• Ford Motor Co. will invest as much as 230 million pounds ($316 million) to start making electric-vehicle components at an existing plant near Liverpool after the U.K. government pledged financial support. The Halewood facility will be retooled to start building electric power units from 2024 to gradually replace manufacturing of combustion-engine transmissions and safeguard jobs at the site, Ford said Monday. Earlier this year, the U.S. carmaker said it will sell only fully electric cars in Europe by 2030. Ford announced an ambitious overhaul of its European business comprising cars as well as vans and trucks in February, putting the carmaker’s electrification plans ahead of some of its larger competitors in the region. While the investment at Halewood is a win for the U.K.’s automotive industry, it pales in comparison to Ford’s decision to spend $1 billion to upgrade its sprawling factory in Cologne.
  • Toyota Motor Corp. plans to invest $3.4 billion in the U.S. through 2030 to establish a new company and build its first U.S. battery plant, becoming the latest global automaker to accelerate the transition to electric vehicles through a battery push. Production would start in 2025 and at first focus on batteries for hybrid electric vehicles, creating 1,750 new jobs, the company said in a statement that didn’t disclose the location or production capacity. The investment is specifically for battery work and won’t be used to expand vehicle-assembly capacity, a spokesman said. The investment is part of Toyota’s global plan announced last month to spend 1.5 trillion yen ($13.1 billion) by 2030 on battery development and production. The world’s No. 1 automaker expects electric vehicles to account for nearly 70% of its U.S. sales by 2030, up from almost 25% currently.
  • China is considering asking media companies from Tencent Holdings Ltd. to ByteDance Ltd. to let rivals access and display their content in search results, a move that could further eradicate online barriers and shake up the internet advertising arena. The Ministry of Industry and Information Technology is debating rules to make hundreds of millions of articles on Tencent’s WeChat messaging app available via search engines like Baidu Inc.’s, people familiar with the matter said. It’s also considering making short videos from ByteDance’s Douyin — TikTok’s Chinese cousin — show up in searches, one of the people said. Regulators are polling companies for feedback and it’s unclear whether they will go ahead, they said, asking to not be identified discussing private information. If implemented, the policy decision would mark a significant advance in Beijing’s campaign to break down barriers among China’s internet giants, especially Tencent and Alibaba Group Holding Ltd. The watchdog has already warned tech companies to open their so-called “walled gardens” by allowing links to rival services, part of a broader push to root out illegal activity across the world’s largest internet arena.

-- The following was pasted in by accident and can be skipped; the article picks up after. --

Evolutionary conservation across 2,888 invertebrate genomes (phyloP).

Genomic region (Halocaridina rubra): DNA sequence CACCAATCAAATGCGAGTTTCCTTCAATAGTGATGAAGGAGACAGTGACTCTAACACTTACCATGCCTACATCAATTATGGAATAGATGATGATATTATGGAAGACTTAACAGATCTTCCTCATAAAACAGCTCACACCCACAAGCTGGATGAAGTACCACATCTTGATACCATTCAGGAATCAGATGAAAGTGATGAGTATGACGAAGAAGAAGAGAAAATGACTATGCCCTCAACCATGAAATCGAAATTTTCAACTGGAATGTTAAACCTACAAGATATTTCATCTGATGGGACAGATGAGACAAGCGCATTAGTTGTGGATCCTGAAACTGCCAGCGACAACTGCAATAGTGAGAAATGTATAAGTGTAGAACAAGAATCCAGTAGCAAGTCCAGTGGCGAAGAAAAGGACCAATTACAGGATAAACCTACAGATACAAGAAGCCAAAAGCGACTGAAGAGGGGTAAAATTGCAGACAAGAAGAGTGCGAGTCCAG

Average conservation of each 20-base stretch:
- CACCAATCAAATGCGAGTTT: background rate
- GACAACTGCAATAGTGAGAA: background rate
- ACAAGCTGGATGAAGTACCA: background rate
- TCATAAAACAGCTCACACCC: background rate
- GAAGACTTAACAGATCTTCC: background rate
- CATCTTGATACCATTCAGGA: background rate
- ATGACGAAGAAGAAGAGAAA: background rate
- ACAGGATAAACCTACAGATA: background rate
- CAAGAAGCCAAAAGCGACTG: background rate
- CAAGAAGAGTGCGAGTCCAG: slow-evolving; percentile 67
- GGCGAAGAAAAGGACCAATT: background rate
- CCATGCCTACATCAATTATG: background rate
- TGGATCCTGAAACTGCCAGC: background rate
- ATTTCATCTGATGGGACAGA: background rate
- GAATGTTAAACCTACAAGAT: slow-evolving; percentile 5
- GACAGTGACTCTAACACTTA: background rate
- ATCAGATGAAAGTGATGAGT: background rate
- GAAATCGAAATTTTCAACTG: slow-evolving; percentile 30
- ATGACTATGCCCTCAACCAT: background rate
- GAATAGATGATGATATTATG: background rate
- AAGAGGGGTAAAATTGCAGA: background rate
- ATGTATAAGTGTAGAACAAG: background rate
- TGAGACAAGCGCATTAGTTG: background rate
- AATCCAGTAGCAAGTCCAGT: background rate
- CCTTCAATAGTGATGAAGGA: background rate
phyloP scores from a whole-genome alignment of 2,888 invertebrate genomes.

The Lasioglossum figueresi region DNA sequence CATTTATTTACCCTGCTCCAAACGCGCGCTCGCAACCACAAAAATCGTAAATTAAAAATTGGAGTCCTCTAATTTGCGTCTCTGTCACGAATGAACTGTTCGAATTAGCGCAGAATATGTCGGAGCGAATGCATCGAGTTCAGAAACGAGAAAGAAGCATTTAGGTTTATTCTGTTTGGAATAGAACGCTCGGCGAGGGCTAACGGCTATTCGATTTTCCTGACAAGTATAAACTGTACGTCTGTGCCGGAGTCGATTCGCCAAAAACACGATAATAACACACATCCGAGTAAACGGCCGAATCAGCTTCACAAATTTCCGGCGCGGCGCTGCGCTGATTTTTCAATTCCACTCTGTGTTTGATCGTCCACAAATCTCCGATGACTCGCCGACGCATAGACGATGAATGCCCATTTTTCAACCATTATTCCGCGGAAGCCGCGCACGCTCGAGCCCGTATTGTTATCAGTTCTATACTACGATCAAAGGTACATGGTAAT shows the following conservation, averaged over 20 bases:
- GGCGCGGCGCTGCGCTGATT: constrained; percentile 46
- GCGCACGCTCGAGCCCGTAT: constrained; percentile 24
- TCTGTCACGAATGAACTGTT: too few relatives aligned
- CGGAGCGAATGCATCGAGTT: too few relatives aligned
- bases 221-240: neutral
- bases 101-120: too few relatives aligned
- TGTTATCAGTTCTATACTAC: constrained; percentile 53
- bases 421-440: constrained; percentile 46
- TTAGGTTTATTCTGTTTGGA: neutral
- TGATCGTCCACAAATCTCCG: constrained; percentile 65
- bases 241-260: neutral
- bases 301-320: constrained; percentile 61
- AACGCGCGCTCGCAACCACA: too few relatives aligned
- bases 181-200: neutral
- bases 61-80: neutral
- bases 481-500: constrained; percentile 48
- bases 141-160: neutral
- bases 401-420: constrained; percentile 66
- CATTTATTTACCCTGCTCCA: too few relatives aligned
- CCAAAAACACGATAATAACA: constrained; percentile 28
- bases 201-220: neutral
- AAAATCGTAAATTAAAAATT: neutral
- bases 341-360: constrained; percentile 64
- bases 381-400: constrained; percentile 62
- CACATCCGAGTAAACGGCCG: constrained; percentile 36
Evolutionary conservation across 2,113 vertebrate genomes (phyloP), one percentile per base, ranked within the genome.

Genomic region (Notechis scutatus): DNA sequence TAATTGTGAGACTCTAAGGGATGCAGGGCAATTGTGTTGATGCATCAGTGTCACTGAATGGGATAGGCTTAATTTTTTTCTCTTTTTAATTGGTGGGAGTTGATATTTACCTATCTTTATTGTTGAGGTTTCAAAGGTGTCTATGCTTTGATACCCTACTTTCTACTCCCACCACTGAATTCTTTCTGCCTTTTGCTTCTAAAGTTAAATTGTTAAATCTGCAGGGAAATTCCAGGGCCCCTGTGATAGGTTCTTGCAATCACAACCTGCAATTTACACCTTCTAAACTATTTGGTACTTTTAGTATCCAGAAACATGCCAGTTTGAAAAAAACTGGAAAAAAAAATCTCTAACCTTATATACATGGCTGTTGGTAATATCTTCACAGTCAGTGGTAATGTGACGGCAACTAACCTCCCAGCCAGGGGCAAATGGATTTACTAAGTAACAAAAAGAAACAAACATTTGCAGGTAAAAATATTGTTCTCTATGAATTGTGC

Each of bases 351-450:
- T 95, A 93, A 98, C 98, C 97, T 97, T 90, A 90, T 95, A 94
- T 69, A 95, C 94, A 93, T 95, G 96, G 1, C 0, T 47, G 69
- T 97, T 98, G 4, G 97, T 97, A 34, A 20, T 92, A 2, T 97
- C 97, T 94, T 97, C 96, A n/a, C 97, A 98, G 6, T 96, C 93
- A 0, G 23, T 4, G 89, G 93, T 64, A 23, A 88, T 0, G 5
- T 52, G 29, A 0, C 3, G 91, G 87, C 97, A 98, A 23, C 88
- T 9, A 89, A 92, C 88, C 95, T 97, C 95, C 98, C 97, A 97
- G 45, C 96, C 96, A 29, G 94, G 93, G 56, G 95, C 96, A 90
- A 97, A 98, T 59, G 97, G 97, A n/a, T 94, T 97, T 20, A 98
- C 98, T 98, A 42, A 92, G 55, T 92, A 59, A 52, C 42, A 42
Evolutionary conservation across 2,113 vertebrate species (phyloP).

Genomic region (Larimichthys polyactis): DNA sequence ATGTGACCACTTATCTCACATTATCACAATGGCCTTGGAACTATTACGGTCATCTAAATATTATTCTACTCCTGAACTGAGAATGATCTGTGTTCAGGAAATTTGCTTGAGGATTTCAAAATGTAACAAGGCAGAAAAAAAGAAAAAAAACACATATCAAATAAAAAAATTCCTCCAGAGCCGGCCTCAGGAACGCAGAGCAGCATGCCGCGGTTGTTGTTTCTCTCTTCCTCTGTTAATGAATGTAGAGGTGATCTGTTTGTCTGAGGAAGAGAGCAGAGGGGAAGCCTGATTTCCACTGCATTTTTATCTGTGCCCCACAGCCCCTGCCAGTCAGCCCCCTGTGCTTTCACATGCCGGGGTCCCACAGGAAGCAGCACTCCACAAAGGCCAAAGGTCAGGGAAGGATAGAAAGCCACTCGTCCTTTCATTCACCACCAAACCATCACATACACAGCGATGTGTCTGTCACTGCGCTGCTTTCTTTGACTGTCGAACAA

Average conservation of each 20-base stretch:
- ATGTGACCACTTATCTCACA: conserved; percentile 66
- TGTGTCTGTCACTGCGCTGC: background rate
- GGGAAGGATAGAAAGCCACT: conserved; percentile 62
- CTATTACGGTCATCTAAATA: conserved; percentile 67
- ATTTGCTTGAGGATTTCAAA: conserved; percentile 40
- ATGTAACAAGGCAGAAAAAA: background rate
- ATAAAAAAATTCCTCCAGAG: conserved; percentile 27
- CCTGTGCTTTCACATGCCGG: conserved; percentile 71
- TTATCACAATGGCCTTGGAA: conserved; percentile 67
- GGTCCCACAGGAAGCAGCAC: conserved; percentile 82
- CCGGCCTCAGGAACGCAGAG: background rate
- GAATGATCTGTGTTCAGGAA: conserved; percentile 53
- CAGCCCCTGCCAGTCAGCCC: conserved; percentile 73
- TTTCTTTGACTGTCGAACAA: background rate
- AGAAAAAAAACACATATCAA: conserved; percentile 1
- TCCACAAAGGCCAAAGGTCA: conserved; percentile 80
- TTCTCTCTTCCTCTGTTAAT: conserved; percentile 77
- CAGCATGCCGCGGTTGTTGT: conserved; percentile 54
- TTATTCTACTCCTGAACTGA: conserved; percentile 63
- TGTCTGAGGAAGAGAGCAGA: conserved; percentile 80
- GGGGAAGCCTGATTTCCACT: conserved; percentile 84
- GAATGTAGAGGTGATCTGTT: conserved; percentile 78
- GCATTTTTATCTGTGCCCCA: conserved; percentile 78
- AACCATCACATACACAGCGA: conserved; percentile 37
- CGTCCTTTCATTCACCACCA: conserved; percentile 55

• The European Central Bank said lenders in the region will have to estimate the risk they could face from climate change in both their lending and trading operations when they undergo a stress test next year. Banks will have to predict how their balance sheets will evolve over 30 years as well as any related losses they could face in the transition to a more sustainable economy, according to a methodology published by the central bank on Monday.  In the stress test, to be run from March to July 2022, the ECB will take the most detailed look yet at the hit banks could face from climate mitigation policies that could put polluting companies out of business as well as from extreme weather. The watchdog faulted the industry earlier this year for being too slow in getting to grips with risks related to climate change, citing patchy data and a lack of attention by executives.
  • Royal Philips NV lowered its growth and earnings guidance after supply-chain issues including a shortage of semiconductors weighed on sales as disruption spreads across manufacturers.  The medical equipment supplier now expects low single-digit sales growth for 2021, down from the low-to-mid-single digit increase it forecast previously. Philips sees just a “modest” increase in its profit margin, compared to the 60-basis-point improvement it anticipated previously.